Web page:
The Planner coffee table is part of a relaunched collection by legendary American designer Paul McCobb. Paul McCobb was one of the leading figures within the American design movement of the 1950s. He was known for creating slender designs where form follows function and the table series is a brilliant example of this.
The table top comes in two kinds of marble, the dark Charcoal and the light Cream, suitable for any modern home valuing the simplicity and materials used in contemporary design. The structured yet minimalist marble surface is placed on a powder-coated steel base. It is an honest design that contains only essential elements – a table top and a base – to serve its purpose as a practical solution for planning your interior.
Materials powder coated steel, marble
charcoal – Ø80 x H40 cm
cream – Ø80 x H40 cm
charcoal – 75 x 45 x H40 cm
cream – 75 x 45 x H40 cm
charcoal – 80 x 80 x H40 cm
cream – 80 x 80 x H40 cm
charcoal – 45 x 45 x H40 cm
cream – 40 x 40 x H40 cm
charcoal – 100 x 100 x H40 cm
cream – 100 x 100 x H40 cm
charcoal – 130 x 70 x H40 cm
cream – 130 x 70 x H40 cm
Paul McCobb (1917-1969) was one of the leading contemporary furniture designers on the American design scene in the 1950s and 1960s. Over a timespan of twenty years he designed an impressive range of multi-functional furniture, accessories and textiles, as well as several notable interior design projects. Since his early death in 1969 his designs have not been in production, but are now making their way back to the market through a range of upcoming reissues.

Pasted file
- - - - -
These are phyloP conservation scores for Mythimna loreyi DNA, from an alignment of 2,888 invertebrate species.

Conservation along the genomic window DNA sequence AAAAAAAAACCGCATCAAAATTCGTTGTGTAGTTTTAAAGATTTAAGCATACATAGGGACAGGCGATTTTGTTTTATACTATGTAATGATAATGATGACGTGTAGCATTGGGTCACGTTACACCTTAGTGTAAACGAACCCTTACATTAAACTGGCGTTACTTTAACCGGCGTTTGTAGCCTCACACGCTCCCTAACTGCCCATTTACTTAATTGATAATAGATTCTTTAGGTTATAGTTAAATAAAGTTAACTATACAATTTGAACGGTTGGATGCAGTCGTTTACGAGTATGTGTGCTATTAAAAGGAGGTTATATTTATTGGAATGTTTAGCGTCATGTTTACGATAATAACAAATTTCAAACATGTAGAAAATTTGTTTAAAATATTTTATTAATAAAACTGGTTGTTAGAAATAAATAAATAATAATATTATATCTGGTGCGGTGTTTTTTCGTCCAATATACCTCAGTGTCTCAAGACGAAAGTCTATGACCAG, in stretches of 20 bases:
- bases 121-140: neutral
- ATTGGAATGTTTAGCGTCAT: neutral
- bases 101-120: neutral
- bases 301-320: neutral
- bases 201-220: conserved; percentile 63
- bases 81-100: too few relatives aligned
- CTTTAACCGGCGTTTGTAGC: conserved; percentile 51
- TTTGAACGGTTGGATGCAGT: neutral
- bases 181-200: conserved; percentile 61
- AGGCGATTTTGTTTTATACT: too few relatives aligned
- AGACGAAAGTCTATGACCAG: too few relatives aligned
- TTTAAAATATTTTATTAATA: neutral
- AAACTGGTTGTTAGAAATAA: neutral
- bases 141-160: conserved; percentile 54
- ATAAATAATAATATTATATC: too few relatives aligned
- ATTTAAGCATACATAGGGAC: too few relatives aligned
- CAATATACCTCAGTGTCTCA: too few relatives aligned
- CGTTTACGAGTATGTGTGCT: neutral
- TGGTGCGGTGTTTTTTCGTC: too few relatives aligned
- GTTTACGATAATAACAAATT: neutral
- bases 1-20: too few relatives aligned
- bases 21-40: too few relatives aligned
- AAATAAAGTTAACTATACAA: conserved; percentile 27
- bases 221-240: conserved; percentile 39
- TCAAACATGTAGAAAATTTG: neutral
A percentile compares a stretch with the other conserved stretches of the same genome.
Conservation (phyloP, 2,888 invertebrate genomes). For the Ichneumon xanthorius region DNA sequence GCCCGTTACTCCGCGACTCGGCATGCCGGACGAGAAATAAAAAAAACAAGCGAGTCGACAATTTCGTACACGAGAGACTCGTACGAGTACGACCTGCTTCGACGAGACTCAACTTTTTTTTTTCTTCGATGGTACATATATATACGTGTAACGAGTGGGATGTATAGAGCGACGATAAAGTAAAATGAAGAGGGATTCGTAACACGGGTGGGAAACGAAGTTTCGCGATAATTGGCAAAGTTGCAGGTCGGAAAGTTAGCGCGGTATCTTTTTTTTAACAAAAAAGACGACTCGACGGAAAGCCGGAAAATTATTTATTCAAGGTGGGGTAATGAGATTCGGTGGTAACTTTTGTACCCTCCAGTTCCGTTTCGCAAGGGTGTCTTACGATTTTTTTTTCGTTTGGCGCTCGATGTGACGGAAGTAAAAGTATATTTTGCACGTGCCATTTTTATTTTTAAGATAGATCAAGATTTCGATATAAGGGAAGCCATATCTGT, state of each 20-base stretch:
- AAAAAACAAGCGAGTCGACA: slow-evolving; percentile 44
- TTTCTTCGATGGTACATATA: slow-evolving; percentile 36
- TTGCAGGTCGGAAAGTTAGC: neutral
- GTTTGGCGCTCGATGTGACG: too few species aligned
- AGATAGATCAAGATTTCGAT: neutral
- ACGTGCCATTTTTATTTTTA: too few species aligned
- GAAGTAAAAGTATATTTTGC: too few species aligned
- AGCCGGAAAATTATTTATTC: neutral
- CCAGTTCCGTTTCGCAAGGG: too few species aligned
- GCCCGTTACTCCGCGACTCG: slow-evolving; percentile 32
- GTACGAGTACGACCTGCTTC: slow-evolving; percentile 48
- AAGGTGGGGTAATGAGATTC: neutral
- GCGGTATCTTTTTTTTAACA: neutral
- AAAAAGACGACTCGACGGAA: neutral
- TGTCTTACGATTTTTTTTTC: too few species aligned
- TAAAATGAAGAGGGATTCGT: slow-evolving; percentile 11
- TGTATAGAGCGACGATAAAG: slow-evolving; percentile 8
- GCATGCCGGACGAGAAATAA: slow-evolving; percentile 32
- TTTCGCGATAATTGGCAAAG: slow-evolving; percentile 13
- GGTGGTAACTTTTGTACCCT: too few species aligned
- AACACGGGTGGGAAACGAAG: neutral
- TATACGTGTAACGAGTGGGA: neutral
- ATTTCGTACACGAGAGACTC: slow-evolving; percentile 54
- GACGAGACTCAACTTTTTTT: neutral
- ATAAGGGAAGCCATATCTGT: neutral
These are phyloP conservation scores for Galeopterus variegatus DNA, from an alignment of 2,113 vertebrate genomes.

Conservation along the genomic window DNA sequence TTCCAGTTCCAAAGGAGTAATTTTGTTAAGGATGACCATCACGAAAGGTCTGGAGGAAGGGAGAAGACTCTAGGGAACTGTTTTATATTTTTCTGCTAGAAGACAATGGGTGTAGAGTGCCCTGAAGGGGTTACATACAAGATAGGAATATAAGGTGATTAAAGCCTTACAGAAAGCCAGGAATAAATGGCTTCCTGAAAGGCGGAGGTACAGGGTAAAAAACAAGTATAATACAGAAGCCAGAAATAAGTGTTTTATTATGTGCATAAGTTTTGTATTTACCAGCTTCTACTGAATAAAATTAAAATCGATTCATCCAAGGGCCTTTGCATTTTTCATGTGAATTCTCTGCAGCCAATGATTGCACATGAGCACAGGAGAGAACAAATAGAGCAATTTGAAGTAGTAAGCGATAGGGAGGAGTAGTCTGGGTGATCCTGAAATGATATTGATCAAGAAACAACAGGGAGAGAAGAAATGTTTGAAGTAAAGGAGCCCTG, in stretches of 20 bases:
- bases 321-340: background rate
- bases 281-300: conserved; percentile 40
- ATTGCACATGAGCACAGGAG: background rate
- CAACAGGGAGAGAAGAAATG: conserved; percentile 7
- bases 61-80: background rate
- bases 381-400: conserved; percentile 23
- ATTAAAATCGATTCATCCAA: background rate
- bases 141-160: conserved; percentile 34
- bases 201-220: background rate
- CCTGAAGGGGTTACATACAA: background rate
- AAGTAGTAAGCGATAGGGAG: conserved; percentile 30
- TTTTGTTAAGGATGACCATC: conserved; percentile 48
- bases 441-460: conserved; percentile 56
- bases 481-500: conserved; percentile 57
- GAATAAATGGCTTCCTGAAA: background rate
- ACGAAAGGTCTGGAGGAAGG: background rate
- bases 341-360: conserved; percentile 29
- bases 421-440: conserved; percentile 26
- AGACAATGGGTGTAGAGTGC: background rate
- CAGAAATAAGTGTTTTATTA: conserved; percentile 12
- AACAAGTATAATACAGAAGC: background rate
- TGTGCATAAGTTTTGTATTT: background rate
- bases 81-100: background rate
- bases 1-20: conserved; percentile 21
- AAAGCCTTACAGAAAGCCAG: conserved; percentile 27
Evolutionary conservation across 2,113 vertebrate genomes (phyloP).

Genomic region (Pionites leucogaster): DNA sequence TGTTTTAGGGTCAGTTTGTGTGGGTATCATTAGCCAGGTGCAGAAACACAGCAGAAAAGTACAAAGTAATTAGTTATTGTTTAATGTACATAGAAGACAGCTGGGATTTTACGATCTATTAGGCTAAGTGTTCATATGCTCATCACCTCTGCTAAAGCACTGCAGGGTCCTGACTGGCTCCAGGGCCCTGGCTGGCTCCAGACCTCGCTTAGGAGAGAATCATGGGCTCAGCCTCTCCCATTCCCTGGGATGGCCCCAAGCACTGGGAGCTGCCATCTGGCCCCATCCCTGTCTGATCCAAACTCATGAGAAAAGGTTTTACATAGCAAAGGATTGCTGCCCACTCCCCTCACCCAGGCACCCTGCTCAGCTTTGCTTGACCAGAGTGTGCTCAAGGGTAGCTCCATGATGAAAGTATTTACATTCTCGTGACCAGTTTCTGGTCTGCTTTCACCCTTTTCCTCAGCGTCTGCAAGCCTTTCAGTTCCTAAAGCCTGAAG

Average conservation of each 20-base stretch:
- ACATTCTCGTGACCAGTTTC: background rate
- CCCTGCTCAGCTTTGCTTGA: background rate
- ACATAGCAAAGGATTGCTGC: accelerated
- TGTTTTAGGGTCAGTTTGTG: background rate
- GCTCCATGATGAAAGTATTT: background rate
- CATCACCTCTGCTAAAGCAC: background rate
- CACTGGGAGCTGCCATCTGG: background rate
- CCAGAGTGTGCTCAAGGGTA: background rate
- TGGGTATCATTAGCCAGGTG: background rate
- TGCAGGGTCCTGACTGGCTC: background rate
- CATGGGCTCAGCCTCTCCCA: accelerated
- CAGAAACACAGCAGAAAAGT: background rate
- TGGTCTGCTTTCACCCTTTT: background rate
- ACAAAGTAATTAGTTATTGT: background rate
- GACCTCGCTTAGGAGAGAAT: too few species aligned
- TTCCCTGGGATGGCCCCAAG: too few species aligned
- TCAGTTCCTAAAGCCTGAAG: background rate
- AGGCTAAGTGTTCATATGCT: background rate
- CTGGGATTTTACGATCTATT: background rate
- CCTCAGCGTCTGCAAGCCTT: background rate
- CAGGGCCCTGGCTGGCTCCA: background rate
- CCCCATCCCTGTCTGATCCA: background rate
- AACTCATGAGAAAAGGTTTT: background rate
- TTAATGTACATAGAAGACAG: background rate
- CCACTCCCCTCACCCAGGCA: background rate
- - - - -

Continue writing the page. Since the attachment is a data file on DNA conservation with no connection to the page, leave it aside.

Paul McCobb first came to prominence in 1948 as a design and decorating consultant for Martin Feinman’s Modernage Furniture in New York City. While employed at Modernage, McCobb met B. G. Mesberg, his later business partner in the Planner and Directional furniture lines.
Best known for his furniture designs, McCobb also designed radios and televisions for CBS-Columbia, Hi-Fi Consoles for Bell & Howell, along with other household items. He acted as design consultant to many leading corporations, including Singer, Alcoa, Goodyear, Columbia Records, and Remington Rand. For years, he traveled throughout America for speaking engagements, panel discussions, and appearances on radio and television talkshows, and he had his own syndicated design column in newspapers across the country.
Besides his public engagements, he taught design at Philadelphia Museum School of Art.
Paul McCobb’s design aesthetic is simplicity of form with a lack of ornamentation. Inspired by his New England upbringing and influenced by Shaker Design, McCobb combined slender lines with sculptural forms. He offered a playful take on traditional forms with hints of Scandinavian craftsmanship and International style clarity, often made with affordable and robust materials such as iron, solid wood and durable upholstery.